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A Bollywood star is born

By Alex DeSilva
On January 30, 2012

In some ways, Nipun Marwaha '12 is like a lot of Brandeis students. He was born and raised on Long Island, N.Y., is a fan of the Giants and plays a lot of Skyrim. But he does have one thing that makes him unique among most students: Since he was 14, Marwaha has been immersed in the world of Bollywood music. He has sung in local festivals, entered into talent searches and done all he could to make a name for himself in one of the world's largest film industries.

It's safe to say that most Americans are unfamiliar with Bollywood. Despite assumptions to the contrary, the term "Bollywood" refers neither to India's entire film industry nor a specific genre. Rather, according to Marwaha, it's a catch-all term for "any mainstream Hindi movie made in Mumbai." That said, there is one thing that unites almost all Bollywood movies: music. Whether it's a romantic comedy or a heavy drama, just about every film has to have at least one musical number, if not more. It has become such an integral part of the industry that soundtracks have been known to come out months before the films themselves.

Marwaha's parents both emigrated from the northern Indian state of Punjab. He grew up in a trilingual household, learning Hindi and Punjabi in addition to English. As a result of his upbringing, he spent his childhood watching Bollywood movies. "I've honestly seen far more Bollywood films then American movies," he admits.

However, Marwaha didn't actually get involved in any type of performing until he was in his teens. In fact, he only got into it by chance: When he was 13, his mother and sister began taking Indian dance lessons. He happened to go with them one day, and the teacher ended up noticing that he had some talent for dancing and recruited him for her team.

A year later, Marwaha finally began singing. "It just kind of happened," he recalls, "between the movies and the CDs my parents had, I just transitioned to singing." From then on, he began formal training in the Hindustani (North Indian) classical style of singing, a 700-year-old style that almost all Bollywood singers are trained in before they start actually performing.

Marwaha's first performance came when he was 16, at the Nassau County Culture Show, an annual showcase of the county's different cultures. The crowd numbered over 1,000 people, but he wasn't scared. "Honestly, I was excited; it got to the point that I had to calm myself down because I was actually shaking, and that was making my voice shake. It's still something I have to do before every show."

Marwaha's longest string of shows came during this summer. His sister, who is involved in the Sankara Eye Foundation, a nonprofit that raises money for cataract surgeries in India, got him a spot performing for one of the foundation's fundraising shows. From there, he was invited to perform for the India Association of Long Island's annual Culture Show. After that, he was given his biggest break yet—he's going to be headlining for the 2012 Asian American Fair this June. The fair is a South Asian cultural exposition located in Somerset, N.J. that features numerous singing and dancing talents. Marwaha was originally set to perform in August, but Hurricane Irene put a literal damper on those plans.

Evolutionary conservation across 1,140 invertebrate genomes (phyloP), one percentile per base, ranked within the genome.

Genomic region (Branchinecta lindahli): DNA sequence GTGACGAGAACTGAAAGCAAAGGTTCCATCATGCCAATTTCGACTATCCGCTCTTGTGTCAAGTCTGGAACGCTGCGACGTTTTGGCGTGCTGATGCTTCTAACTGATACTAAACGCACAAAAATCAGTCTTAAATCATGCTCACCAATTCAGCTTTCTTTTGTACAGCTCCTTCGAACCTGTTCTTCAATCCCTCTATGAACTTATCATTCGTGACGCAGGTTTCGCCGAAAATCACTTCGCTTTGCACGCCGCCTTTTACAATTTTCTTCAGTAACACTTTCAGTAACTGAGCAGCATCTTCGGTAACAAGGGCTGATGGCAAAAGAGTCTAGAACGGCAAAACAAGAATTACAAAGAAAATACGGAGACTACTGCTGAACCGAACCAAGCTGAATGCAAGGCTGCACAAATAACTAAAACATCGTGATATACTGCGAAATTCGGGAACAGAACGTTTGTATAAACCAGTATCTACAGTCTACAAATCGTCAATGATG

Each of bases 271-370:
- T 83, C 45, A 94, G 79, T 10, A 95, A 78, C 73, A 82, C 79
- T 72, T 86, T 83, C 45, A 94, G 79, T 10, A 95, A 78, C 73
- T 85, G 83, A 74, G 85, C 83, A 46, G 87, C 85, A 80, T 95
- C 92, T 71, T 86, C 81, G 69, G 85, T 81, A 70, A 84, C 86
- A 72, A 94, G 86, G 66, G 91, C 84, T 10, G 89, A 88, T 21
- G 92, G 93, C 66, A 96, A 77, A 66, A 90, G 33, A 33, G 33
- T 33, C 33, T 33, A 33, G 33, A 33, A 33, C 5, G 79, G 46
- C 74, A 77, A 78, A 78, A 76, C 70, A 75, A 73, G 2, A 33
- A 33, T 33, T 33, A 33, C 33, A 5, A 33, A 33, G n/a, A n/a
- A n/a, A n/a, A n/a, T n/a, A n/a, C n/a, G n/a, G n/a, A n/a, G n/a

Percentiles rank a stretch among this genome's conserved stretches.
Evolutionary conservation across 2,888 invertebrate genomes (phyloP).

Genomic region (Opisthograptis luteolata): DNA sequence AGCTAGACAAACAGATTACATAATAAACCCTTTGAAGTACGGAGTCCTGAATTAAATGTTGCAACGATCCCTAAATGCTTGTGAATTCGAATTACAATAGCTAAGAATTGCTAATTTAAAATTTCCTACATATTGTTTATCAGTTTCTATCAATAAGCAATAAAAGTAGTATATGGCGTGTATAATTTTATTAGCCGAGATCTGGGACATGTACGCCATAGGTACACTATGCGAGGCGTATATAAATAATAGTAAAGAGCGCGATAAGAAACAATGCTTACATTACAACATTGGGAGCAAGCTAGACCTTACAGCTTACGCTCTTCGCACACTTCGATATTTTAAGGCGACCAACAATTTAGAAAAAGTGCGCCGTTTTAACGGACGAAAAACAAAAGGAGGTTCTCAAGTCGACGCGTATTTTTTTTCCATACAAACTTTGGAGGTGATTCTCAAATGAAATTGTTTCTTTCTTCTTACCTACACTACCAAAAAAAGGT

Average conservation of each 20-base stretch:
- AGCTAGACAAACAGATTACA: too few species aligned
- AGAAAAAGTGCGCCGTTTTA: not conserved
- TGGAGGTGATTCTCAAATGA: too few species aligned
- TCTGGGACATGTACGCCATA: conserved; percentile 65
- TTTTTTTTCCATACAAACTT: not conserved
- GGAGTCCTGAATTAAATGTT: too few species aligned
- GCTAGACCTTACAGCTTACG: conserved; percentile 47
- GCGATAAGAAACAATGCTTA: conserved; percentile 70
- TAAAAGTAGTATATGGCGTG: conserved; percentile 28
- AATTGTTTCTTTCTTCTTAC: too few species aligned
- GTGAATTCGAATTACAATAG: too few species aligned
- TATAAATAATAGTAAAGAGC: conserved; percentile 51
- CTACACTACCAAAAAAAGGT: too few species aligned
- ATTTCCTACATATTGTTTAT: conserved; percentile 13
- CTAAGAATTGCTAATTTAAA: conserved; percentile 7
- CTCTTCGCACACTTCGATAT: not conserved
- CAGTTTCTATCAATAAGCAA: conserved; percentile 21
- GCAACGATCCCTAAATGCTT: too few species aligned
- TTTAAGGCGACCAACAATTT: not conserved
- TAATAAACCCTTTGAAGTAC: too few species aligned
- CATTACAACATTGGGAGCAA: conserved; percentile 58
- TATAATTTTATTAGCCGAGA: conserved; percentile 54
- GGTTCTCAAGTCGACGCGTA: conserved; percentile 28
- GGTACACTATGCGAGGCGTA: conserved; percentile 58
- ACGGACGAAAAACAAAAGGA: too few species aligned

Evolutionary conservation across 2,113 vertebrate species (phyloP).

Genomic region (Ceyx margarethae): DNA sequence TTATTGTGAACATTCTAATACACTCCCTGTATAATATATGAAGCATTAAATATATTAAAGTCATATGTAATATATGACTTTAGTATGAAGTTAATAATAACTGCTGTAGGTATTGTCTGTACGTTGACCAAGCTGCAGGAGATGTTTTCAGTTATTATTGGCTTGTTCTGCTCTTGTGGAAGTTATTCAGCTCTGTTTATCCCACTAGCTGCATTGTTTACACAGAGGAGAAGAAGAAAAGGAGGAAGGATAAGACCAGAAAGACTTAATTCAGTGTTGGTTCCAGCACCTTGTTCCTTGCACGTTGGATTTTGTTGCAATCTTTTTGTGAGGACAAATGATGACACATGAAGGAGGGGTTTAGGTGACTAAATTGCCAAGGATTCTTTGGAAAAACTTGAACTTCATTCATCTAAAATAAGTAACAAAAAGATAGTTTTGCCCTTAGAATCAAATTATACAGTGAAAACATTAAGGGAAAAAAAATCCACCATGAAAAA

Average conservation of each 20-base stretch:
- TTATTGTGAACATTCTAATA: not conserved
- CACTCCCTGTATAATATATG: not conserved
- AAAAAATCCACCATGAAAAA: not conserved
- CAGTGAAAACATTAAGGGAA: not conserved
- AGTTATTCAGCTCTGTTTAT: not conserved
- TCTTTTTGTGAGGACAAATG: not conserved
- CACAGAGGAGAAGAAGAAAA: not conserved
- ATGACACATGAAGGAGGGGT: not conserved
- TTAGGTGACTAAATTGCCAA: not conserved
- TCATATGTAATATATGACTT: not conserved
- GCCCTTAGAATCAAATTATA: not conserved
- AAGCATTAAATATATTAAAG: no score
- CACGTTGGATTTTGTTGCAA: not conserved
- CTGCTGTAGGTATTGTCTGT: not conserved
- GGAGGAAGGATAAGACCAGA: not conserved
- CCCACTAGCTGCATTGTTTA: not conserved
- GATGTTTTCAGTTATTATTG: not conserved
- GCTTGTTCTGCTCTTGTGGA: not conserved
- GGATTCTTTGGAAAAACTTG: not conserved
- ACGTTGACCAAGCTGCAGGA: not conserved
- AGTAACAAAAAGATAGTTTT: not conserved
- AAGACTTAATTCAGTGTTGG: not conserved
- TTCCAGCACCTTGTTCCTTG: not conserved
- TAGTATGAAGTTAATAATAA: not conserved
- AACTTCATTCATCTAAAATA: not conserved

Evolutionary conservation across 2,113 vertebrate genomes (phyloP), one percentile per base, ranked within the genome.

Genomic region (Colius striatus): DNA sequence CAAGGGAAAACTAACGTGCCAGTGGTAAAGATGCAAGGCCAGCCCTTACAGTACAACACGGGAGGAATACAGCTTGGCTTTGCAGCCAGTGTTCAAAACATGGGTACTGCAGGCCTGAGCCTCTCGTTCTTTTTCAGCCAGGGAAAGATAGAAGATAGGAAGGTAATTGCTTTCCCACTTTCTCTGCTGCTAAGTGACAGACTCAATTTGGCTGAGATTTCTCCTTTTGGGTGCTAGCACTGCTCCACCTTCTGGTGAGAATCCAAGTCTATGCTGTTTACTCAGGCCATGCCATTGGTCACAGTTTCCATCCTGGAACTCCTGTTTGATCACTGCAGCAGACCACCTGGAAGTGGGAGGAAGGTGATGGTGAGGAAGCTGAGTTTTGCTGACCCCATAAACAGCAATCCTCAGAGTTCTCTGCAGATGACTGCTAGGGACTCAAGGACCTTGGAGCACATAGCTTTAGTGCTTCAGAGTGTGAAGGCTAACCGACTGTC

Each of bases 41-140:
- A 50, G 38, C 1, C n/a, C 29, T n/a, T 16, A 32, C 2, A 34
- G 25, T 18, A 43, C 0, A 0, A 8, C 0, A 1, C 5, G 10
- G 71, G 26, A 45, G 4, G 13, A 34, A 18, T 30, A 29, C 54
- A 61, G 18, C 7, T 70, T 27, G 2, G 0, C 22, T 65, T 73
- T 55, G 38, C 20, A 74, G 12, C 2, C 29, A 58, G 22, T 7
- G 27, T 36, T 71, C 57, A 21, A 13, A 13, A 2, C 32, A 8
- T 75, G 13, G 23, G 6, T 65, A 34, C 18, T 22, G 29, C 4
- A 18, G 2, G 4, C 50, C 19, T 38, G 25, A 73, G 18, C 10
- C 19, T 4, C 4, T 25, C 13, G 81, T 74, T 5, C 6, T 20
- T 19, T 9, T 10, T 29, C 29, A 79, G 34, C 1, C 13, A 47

Marwaha hasn't kept himself to local shows either. He's been active in quite a few talent searches over the years. He entered his first in 2009, competing in the Bollystar online singing contest. He went up against thousands of other entrants from all over the country, and even though he didn't win, he ended up placing in the top 10. As if to dissipate any notions that this was purely beginner's luck, he proceeded to do the same in a contest sponsored by the South Asian Audio Visual Network. Marwaha was chosen as one of the final 16 contestants out of thousands and took part in the semifinals, which was broadcast internationally on Sony TV and is still available on Hulu.

With all these under his belt, it's no wonder that Marwaha's still been working on making a name for himself in Bollywood, though he does plan to finish his Economics degree at Brandeis before truly pursuing a singing career. But after college, the sky's the limit: "After graduation, I want to spend a year in either Mumbai or Los Angeles to see if I can get into anything."

He's knows that he's up against pretty stiff competition. Bollywood is, after all, one of the largest film markets in the world in a country that's home to about a sixth of the world's population. He's even started singing some American pop songs as well to make himself stand out from the crowd. Much like the U.S., India is a country that loves its singing competitions, and Marwaha hopes to find a place on one of these shows to get into the spotlight. Between Indian Idol, India's Got Talent and a myriad of others, he's got his work cut out for him.

"I'm not sure exactly how it'll go; I'm mostly just going to go there and see how I can do," he says. If his previous record is anything to go by, he has a pretty good shot of making it, but Marwaha's still looking to build his fanbase. He even has a Facebook page ( Who knows? With any luck, in a couple years, we could all be saying that we knew him before he became a star.  

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